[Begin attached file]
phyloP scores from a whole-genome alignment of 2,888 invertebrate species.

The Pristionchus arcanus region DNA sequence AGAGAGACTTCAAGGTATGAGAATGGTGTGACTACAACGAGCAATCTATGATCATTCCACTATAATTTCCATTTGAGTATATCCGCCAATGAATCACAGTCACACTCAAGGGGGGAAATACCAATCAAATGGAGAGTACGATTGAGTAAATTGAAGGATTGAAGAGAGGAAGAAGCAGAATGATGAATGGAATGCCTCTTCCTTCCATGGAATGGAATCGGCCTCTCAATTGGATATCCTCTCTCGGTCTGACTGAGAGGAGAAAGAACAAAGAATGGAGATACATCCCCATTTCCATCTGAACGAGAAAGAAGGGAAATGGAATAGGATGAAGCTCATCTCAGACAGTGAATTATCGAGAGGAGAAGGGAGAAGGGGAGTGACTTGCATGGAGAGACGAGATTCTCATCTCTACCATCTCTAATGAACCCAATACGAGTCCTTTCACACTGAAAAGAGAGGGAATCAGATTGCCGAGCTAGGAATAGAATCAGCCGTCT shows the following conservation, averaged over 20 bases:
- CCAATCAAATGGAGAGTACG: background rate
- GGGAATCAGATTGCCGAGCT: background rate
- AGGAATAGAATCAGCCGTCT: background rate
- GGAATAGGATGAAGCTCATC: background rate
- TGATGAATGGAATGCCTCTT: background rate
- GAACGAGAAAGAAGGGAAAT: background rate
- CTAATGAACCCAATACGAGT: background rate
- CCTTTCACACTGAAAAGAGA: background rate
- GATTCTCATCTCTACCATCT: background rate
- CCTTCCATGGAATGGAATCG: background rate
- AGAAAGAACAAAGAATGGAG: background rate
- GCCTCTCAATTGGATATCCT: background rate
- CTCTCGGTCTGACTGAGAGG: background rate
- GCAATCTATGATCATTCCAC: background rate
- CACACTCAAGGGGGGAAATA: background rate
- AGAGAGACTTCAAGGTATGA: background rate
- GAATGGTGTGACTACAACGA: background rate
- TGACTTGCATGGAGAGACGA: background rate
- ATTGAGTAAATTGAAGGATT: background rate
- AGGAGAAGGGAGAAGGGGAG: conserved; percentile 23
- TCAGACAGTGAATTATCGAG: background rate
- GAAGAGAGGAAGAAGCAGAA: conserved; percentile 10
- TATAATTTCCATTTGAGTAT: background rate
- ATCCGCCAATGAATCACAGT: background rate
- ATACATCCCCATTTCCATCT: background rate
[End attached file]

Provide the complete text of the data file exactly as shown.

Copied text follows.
phyloP scores from a whole-genome alignment of 2,888 invertebrate species.

The Pristionchus arcanus region DNA sequence AGAGAGACTTCAAGGTATGAGAATGGTGTGACTACAACGAGCAATCTATGATCATTCCACTATAATTTCCATTTGAGTATATCCGCCAATGAATCACAGTCACACTCAAGGGGGGAAATACCAATCAAATGGAGAGTACGATTGAGTAAATTGAAGGATTGAAGAGAGGAAGAAGCAGAATGATGAATGGAATGCCTCTTCCTTCCATGGAATGGAATCGGCCTCTCAATTGGATATCCTCTCTCGGTCTGACTGAGAGGAGAAAGAACAAAGAATGGAGATACATCCCCATTTCCATCTGAACGAGAAAGAAGGGAAATGGAATAGGATGAAGCTCATCTCAGACAGTGAATTATCGAGAGGAGAAGGGAGAAGGGGAGTGACTTGCATGGAGAGACGAGATTCTCATCTCTACCATCTCTAATGAACCCAATACGAGTCCTTTCACACTGAAAAGAGAGGGAATCAGATTGCCGAGCTAGGAATAGAATCAGCCGTCT shows the following conservation, averaged over 20 bases:
- CCAATCAAATGGAGAGTACG: background rate
- GGGAATCAGATTGCCGAGCT: background rate
- AGGAATAGAATCAGCCGTCT: background rate
- GGAATAGGATGAAGCTCATC: background rate
- TGATGAATGGAATGCCTCTT: background rate
- GAACGAGAAAGAAGGGAAAT: background rate
- CTAATGAACCCAATACGAGT: background rate
- CCTTTCACACTGAAAAGAGA: background rate
- GATTCTCATCTCTACCATCT: background rate
- CCTTCCATGGAATGGAATCG: background rate
- AGAAAGAACAAAGAATGGAG: background rate
- GCCTCTCAATTGGATATCCT: background rate
- CTCTCGGTCTGACTGAGAGG: background rate
- GCAATCTATGATCATTCCAC: background rate
- CACACTCAAGGGGGGAAATA: background rate
- AGAGAGACTTCAAGGTATGA: background rate
- GAATGGTGTGACTACAACGA: background rate
- TGACTTGCATGGAGAGACGA: background rate
- ATTGAGTAAATTGAAGGATT: background rate
- AGGAGAAGGGAGAAGGGGAG: conserved; percentile 23
- TCAGACAGTGAATTATCGAG: background rate
- GAAGAGAGGAAGAAGCAGAA: conserved; percentile 10
- TATAATTTCCATTTGAGTAT: background rate
- ATCCGCCAATGAATCACAGT: background rate
- ATACATCCCCATTTCCATCT: background rate